S Inrig. John E. Murray, The Origins of American Health Insurance: A History of Industrial Sickness Funds. The Internet Journal of Law, Healthcare and Ethics. 2010 Volume 7 Number 1.
John E. Murray,
American history and American politics are replete with discussions of American exceptionalism. Put simply, American exceptionalism is the idea that the US is special, set apart, and somehow different (read: better) than other countries. Part of this discussion includes ways that the US is different than other countries, including its championing of market economics, its belief in an almost divine destiny, and its religiosity. The US stands alone among Western nations too for its resistance to any substantive form of national health insurance. For many on the right, this is a source of pride – America provides the best health care in the world and the government doesn’t ration health care. For many on the left, this is a source of shame – why is the US alone among industrialized nations in its decision not to ensure health insurance coverage for all its citizens?
A host of historians have taken up the unique American approach to health insurance, and almost all of them have tried to explain why Americans failed to secure national health insurance early in the 20 th century. Into this field comes a relatively recent book by economist John E. Murray, entitled
To begin with, Murray takes readers through the shape of sickness funds in both the US and Europe, from whence the Progressive’s model for national health insurance would come. Then Murray explores how sickness funds worked, why he believes they met the needs of workers sufficiently enough to overcome the call for national health insurance, and how ultimately sickness funds lost out to the more actuarially sufficient health insurance plans that emerged in the late 1920s and 1930s.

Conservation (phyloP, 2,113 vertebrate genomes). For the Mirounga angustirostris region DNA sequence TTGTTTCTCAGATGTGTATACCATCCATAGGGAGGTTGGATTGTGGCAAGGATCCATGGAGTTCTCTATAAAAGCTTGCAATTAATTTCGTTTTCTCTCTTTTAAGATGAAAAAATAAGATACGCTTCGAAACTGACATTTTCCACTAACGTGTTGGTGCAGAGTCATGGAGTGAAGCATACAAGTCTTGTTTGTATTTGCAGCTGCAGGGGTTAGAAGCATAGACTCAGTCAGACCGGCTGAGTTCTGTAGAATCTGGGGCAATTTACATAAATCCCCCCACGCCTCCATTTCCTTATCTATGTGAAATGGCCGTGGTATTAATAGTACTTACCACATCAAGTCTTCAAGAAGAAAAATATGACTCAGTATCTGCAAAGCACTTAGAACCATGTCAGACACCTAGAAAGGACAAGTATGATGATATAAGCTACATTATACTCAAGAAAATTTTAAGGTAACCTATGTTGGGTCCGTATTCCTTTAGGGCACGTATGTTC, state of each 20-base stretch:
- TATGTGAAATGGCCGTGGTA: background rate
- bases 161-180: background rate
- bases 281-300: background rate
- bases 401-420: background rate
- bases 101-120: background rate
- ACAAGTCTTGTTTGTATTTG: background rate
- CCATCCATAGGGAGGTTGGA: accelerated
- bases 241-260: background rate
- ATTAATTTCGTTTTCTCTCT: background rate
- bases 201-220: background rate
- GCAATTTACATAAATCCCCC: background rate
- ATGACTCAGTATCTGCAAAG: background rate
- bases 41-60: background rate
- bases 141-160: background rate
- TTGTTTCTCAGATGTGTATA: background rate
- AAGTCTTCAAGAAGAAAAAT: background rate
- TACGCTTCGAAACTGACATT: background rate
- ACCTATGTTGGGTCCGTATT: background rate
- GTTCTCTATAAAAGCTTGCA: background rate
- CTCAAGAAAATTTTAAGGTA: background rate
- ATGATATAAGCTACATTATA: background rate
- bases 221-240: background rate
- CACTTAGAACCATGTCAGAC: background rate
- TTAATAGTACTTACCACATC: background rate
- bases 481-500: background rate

As I have mentioned, Murray’s book is an important contribution because it helps explain why popular support often tipped against compulsory health insurance. Many of the studies about the Progressive era focus on the stakeholders mobilized for compulsory heath insurance (like the AALL), against it (like business interest, the insurance industry, and many physicians). It is easy for historians, including this author, to present a caricature of the antagonists in one’s story rather than treating taking them seriously. One strength of Murray’s treatment is that he finds that “the opponents of state insurance at least sometimes had more logical and well-informed arguments than they have been given credit for” (p. 20). Murray also draws attention to reasons that normal Americans might not feel compulsory insurance was in their interest. The reality was, and still is, that health insurance is expensive. There are therefore some members of society who feel that - owing to their health status - health insurance is not something they need or that minimalist policies have more utility than comprehensive policies. To the extent that support for sickness funds played a role in the defeat of the Progressive’s health care efforts, I think Murray is correct: “[sickness funds] strengths appealed to sufficiently many workers to weaken Progressive health insurance efforts” (p. 10). Moreover, I think his argument that many workers did not consider the costs of the expensive Progressive medical insurance plans to be worth the benefits is a sound one (p. 122). These strengths will provide historians with a more balanced analysis of the history of medicine in America.